snowytree Each season in the Chinese Medicine System is correlated to an element.

Winter's element is WATER.

Feeling stagnant, stuck, anxious?

When the water element is out of balance there is a fear or anxiety that can arise creating the feeling of being stuck.  

The organ systems associated with water are the kidneys and urinary bladder, which rule water metabolism and maintain homeostasis, a dynamic continual rebalancing, most prevalent in the winter.  

Many times we may find fear in the form of a mental obstacle, which we break through with various practices: Yoga, Qi Gong, Meditation, Nutrition, Prayer.


With effective seasonal eating, winter-wise self-care and awareness practices, winter can be the most effective time for restoration, rejuvenation and consolidation of our QI or Prana (life force).  Winter can strengthen our YIN and keep the water element flowing so we can feel at ease, flexible and harmonious.

Winter eating often entails preparing seasonal whole foods that can be stored, canned, or kept for the colder days of winter.

Winter is known as the best time to ROOT DOWN and get grounded in our lives and health practices.

Foods such as root vegetables and hearty greens are best at this time of year.

Canadian scientists recently compared the nutrient density of 33 vegetables and found that the most powerful winter veggies are brussel sprouts, leeks, beets, and kale.  These are important foods to land on your plate this season for optimal strength and nutrient density.  

Avoid eating too many raw foods during the winter, as they tend to cool the body (digestion) too much.  Emphasize warming foods that stimulate digestion, circulation, and immunity:

  •  Soups and stews
  • Root vegetables
  • Beans (especially adzuki and mung beans)
  • Miso broth and seaweed
  • Garlic and ginger
  • Cayenne and Tumeric are warming
  • Coriander is a Kidney and Urinary Bladder cleanser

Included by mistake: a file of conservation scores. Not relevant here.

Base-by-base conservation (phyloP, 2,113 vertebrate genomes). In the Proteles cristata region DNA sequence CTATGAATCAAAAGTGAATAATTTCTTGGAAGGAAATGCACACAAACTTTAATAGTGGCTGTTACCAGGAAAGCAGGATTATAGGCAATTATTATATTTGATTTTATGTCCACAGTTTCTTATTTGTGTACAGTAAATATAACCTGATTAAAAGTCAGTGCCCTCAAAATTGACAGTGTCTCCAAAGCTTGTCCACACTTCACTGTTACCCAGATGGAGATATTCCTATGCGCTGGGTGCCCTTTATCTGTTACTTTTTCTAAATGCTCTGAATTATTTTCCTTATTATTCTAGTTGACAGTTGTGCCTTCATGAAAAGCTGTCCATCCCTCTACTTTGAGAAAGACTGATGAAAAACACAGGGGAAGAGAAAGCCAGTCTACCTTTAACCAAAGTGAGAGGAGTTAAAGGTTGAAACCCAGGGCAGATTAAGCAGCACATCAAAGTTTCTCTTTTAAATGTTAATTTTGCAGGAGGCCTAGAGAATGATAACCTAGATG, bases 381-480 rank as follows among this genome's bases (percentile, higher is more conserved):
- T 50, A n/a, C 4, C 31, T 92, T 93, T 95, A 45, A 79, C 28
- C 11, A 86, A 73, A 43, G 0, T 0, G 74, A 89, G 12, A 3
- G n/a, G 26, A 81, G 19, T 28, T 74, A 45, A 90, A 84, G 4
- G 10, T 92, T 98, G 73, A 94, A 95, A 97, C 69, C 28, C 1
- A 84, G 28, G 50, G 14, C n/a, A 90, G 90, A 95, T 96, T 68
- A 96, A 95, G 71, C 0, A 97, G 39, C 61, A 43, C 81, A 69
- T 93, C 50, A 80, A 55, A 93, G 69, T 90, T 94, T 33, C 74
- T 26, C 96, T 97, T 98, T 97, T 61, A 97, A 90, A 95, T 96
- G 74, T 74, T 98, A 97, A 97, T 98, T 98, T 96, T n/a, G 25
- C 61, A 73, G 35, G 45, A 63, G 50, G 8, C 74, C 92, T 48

According to Traditional Chinese Medicine, winter is time to find a sense of inner peace and solace.    The sound of winter is silence.  The silence of the snow falling and the silence of our own journey inward.  It’s a great time to visit our intentions for a new year, meditate by candlelight, and become crystal clear on what we are calling forth upon new light returning.

Allow yourself to practice the art listening to your body, how it wants to be fed and how it wants to move in its wisdom and inner knowing.


Create a mindfulness practice around mealtime.  Because the body is moving slower in the wintertime, we are more sensitive to rushing through meals and higher levels of stress.

To listen to what our bodies really want, we need to SLOW down.  Plan to sit down at mealtime in a calm environment for each nourishing meal.  Eat slowly and soulfully so that you can focus on chewing your food, listening to when your body is full, and absorbing and digesting optimally.

Eating can become a practice or a ritual just like anything else we do.  When we bring mindfulness and magic to our eating it raises the SHAKTI in our eating experience bringing to life and brilliance.

We can bring intention, love, consciousness and awareness to our food practices just as if they were a divine body prayer, a deep connection to your beloved self or another platform in which to practice consciousness in our lives.

As you explore your deepest self this winter, find celebration in the marriage of your body and mind.  

"The body and mind ALWAYS reflect each other."

Open to more light from within, so that you can share your light with more gusto and brilliance than ever before.